U.S. intelligence officials were frustrated with the Obama administration's response to Russia's cyber espionage and disinformation campaigns to disrupt Western democracies, arguing the administration's reluctance to respond more forcefully stemmed from fear of Russian retaliation.
More than a dozen current and former national security officials from across the government told Politico how ineffective the White House and key agencies were in authorizing counter measures against Russian interference. Those officials said that responses such as shutting down suspected Russian intelligence sites or taking counter-intelligence action never went anywhere due to administrative roadblocks.
"[Intelligence officials] had a list of things they could never get the signoffs on," one official said. "The truth is, nobody wanted to piss off the Russians."
Wanting to counter suspected Russian interference in American politics, these officials said that the Obama administration was aware of Russia's activities but did not want to retaliate forcefully. As it became clear that Russia was meddling in the 2016 election, officials recommended expelling diplomats or striking back through cyber measures but were denied.
Some outside the White House blamed the National Security Council's micromanagement, but NSC officials pointed the finger at the State and Defense Departments. Those agencies were reportedly afraid of Russian retaliation.
"The frustrations [about lack of forceful action] are justified and, frankly, were shared by the White House," a former official told Politico. "The options were being discussed. They weren't being implemented."
The Obama administration as early as 2014 received several warnings that Moscow was intensifying its intelligence operations to disrupt the U.S. political system and other Western democracies, Politico reported Monday, citing more than half a dozen current and former officials. The NSC, intelligence agencies, and the State Department received reports of Russia stepping up its operations after the Kremlin's cyber attack against Ukrainian election systems in 2014.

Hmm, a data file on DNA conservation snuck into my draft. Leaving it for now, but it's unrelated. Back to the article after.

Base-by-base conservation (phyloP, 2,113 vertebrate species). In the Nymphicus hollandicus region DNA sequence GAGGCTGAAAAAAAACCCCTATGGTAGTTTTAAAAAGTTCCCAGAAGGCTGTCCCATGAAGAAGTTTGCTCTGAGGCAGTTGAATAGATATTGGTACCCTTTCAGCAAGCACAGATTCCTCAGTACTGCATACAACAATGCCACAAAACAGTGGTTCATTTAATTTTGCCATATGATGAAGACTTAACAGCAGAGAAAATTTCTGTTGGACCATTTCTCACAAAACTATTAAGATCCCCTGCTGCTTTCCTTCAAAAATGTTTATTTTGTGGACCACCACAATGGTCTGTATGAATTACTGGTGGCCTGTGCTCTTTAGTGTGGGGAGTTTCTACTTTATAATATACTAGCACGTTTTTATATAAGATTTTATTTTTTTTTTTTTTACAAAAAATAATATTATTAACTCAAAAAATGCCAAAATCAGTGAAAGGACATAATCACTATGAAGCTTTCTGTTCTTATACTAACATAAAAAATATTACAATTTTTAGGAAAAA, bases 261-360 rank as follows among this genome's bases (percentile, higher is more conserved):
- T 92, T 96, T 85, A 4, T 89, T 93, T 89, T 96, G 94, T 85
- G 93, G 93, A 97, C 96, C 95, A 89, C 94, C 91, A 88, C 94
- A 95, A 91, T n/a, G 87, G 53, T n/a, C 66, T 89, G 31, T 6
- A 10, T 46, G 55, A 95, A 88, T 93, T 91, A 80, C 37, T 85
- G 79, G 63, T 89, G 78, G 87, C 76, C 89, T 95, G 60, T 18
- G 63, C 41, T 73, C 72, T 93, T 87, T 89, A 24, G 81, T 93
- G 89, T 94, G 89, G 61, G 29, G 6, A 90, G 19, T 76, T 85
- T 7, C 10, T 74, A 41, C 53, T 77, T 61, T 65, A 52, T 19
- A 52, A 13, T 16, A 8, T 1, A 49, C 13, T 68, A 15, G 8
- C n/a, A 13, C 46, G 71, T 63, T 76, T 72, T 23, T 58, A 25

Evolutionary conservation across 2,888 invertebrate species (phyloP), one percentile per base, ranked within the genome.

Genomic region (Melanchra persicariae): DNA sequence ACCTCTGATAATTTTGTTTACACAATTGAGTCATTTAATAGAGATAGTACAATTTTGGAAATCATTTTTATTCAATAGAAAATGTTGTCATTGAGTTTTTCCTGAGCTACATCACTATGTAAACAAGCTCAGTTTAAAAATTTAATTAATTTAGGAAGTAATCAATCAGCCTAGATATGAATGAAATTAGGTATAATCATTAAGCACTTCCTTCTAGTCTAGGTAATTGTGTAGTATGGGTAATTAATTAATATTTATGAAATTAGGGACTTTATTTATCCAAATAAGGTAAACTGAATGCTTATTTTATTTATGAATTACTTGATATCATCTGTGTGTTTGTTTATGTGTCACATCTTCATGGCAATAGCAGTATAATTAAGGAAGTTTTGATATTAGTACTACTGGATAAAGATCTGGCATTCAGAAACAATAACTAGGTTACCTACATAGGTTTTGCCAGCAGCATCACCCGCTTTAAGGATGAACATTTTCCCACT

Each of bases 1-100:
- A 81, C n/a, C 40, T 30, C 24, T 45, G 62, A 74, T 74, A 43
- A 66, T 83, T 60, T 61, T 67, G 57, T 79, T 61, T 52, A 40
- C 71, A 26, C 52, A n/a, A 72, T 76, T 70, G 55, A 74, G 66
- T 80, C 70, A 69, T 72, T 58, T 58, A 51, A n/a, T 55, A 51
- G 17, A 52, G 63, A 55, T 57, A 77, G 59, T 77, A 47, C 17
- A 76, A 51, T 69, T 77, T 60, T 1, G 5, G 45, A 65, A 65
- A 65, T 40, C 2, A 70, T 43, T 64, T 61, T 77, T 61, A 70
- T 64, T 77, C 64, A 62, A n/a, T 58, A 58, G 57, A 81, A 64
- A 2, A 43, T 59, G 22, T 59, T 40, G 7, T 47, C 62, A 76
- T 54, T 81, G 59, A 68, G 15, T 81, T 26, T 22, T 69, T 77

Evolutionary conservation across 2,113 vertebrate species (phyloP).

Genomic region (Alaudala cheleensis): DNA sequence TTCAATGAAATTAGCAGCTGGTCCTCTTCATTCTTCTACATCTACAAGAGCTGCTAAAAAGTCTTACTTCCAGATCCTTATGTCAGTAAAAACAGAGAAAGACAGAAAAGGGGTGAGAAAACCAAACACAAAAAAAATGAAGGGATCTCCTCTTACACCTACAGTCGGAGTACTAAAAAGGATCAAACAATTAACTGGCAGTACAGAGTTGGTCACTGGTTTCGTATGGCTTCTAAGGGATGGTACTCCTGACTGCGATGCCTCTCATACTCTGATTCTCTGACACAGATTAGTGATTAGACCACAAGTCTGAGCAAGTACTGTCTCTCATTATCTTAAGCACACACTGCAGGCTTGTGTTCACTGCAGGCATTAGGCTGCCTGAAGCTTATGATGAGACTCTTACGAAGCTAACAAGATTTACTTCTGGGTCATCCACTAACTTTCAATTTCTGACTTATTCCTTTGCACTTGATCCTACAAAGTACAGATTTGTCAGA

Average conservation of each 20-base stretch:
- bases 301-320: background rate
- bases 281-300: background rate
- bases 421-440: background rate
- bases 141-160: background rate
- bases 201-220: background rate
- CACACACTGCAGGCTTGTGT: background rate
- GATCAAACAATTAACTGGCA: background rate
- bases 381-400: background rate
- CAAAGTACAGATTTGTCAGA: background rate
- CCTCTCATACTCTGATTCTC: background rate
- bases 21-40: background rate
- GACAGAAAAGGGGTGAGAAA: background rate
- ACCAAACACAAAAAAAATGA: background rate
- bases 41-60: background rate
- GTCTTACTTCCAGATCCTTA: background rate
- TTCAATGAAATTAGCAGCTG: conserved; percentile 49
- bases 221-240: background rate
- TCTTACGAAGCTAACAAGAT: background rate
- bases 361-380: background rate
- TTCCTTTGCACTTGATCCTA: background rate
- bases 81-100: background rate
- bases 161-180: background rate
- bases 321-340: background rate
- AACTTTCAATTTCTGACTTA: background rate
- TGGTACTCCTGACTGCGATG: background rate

To some government officials, the administration was too dismissive that Russia posed a threat to the U.S.
"Even if the Russians and [Russian President Vladimir] Putin had these ambitions, they were doubtful of their capacity to execute them," one official said of the Obama administration.
Others were concerned about the prospect of Russia testing the U.S.
"We were worried [Putin] would try to test us," a former Obama administration official said. Another official described the reports of Russian plans as "alarming," adding that they were "extraordinary about the extent of the threat and the capacities the Russians were building."
Ned Price, a former spokesman for the NSC under Obama, denied that the White House was reluctant to act and feared retaliation from Putin.
"The Obama administration was nothing but proactive in responding to Russian aggression in all of its forms, especially as Moscow became more brazen with and following its military moves against Ukraine beginning in 2014," Price said, referring to sanctions and support for NATO.
In the summer of 2016, the administration considered doing even more, assembling a list of options but ultimately choosing inaction. One former NSC official blamed the lack of a response on pushback from several national security agencies that feared retaliation.
"Any of these actions risked a Russian reciprocation," the former official said. "We were kind of caught in a catch-22."